1. each level increases in length/complexity from the previous level.
  2. to progress through a level, P must produce 10 correct responses for each step within the level
  3. within each level (e.g., one-word utterances, two-word utterances, etc.), the steps involve
  4. reading
  5. conversation
  6. monologue
  7. After reaching criterion, C adds time to the task, gradually increasing the reading, conversation, and monologue from 30 seconds to 5 minutes.
  8. The investigators provided an appendix with detailed instruction for this phase.
  9. Throughout the Establishment phase, C provides feedback regarding loudness and sound production.

TRANSFER

  1. At the beginning of the transfer phase, C provides feedback regarding loudness and sound production.
  2. P presents a 10-minute impromptu presentation at lunchtime at the treatment facility.
  3. C initiates interactions with other communicative partners within the treatment facility or the community, instructing P to speak as long as possible to the communicative partners.
  4. C also works to change the context from the therapy room to locations in the community.

MAINTENANCE

  1. C no longer provides feedback to P regarding the correctness of productions. Rather, P self monitors and describes his own speech production.

Theodoros & Ramig (2011)

May 23, 2014

SECONDARY REVIEW CRITIQUE

 

NOTE: Scroll down about two-thirds of this page to read the Summary of the Intervention procedure.

 

Source: Theodoros, D., & Ramig, L. (2011, October). Telepractice supported delivery of LSVT®Loud. Perspectives on Neurophysiology and Neurogenic Speech and Language Disorders,21, 107-119.  doi:10.1044/nnsld21.3.107

 

Reviewer(s): pmh

 

Date: May 17, 2014

 

Overall Assigned Grade: D- (Highest possible grade is D.)

 

Level of Evidence: D

 

Take Away: This traditional narrative review provides a guide to incorporating Lee Silverman Voice Treatment (LVST-Loud) into telepractice and reviews research documenting its effectiveness as well as its costs and P satisfaction.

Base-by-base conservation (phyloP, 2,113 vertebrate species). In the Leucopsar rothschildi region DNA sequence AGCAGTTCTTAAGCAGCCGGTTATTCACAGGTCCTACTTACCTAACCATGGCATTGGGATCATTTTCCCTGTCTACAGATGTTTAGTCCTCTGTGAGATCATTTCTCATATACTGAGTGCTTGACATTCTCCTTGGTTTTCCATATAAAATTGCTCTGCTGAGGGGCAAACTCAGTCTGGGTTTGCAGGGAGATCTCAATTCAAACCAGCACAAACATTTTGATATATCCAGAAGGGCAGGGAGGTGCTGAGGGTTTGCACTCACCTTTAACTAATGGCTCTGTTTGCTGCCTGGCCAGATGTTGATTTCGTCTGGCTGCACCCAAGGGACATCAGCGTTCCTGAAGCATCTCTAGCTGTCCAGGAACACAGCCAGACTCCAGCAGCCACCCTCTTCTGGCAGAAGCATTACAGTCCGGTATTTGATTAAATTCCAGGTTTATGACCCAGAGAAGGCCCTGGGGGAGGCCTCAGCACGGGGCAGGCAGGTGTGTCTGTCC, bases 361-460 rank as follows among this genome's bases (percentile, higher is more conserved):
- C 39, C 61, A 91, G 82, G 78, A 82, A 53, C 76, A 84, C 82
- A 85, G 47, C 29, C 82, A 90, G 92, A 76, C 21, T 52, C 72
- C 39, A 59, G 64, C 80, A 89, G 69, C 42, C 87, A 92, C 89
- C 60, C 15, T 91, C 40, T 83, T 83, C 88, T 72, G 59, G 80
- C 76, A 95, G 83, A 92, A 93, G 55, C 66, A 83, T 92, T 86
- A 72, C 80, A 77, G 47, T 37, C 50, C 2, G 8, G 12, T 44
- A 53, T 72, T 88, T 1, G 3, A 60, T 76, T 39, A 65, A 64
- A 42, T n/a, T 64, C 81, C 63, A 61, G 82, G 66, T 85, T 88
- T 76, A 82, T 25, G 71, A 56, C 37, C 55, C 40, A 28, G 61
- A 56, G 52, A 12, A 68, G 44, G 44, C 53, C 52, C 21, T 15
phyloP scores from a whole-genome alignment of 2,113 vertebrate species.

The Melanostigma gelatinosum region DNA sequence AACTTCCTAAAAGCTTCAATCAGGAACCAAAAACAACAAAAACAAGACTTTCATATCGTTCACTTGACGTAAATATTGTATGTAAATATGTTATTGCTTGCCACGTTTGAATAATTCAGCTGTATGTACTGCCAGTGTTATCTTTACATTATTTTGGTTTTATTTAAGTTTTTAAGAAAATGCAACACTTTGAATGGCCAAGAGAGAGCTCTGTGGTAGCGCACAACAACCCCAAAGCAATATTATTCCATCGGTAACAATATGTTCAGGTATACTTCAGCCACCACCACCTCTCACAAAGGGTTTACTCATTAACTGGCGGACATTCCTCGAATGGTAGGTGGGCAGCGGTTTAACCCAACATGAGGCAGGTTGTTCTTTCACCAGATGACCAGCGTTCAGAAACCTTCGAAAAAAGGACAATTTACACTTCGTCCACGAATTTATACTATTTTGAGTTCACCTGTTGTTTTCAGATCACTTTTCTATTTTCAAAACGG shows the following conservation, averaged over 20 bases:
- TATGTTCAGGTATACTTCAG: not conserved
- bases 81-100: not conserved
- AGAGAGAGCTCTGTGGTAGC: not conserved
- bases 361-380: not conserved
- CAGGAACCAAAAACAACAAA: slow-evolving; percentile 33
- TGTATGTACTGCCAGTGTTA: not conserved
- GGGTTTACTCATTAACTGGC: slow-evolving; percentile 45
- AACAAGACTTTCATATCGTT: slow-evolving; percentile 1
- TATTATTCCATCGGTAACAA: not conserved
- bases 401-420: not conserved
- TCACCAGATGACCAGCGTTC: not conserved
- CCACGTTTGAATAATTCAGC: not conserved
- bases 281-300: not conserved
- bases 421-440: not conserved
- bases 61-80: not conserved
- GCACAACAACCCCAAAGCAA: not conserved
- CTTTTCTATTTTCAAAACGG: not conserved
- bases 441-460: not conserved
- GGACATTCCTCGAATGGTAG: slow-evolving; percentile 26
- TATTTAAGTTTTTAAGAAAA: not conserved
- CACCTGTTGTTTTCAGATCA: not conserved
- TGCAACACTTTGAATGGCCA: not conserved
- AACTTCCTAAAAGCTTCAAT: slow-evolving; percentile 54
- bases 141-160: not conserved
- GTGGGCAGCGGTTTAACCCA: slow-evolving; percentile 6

What type of secondary review? Narrative Review

 

1. Were the results valid? Yes

 

a. Was the review based on a clinically sound clinical question? Yes

b. Did the reviewers clearly describe reasonable criteria for inclusion and exclusion of literature in the review? No

c. Authors noted that they reviewed the following resources: (place X next to the appropriate resources) The authors did not describe their search strategy.

d. Did the sources involve only English language publications? Yes

e. Did the sources include unpublished studies? Yes

f. Was the time frame for the publication of the sources sufficient? Yes

g. Did the reviewers identify the level of evidence of the sources? No

h. Did the reviewers describe procedures used to evaluate the validity of each of the sources? No

i. Was there evidence that a specific, predetermined strategy was used to evaluate the sources? No

j. Did the reviewers or review teams rate the sources independently? No

k. Were interrater reliability data provided? No

l. If the reviewers provided interrater reliability data, list them: NA

m. If there were no interrater reliability data, was an alternate means to insure reliability described? No

n. Were assessments of sources sufficiently reliable? Not Applicable

o. Was the information provided sufficient for the reader to undertake a replication? No

p. Did the sources that were evaluated involve a sufficient number of participants? Variable

q. Were there a sufficient number of sources? No

2. Description of outcome measures:

• Outcome #1: improved sound pressure level

• Outcome #2: Improved pitch range (acoustic and/or perceptual)

• Outcome #3: Improved perceived loudness level

• Outcome #4: Improved perceived loudness variability

• Outcome #5: Improved breathiness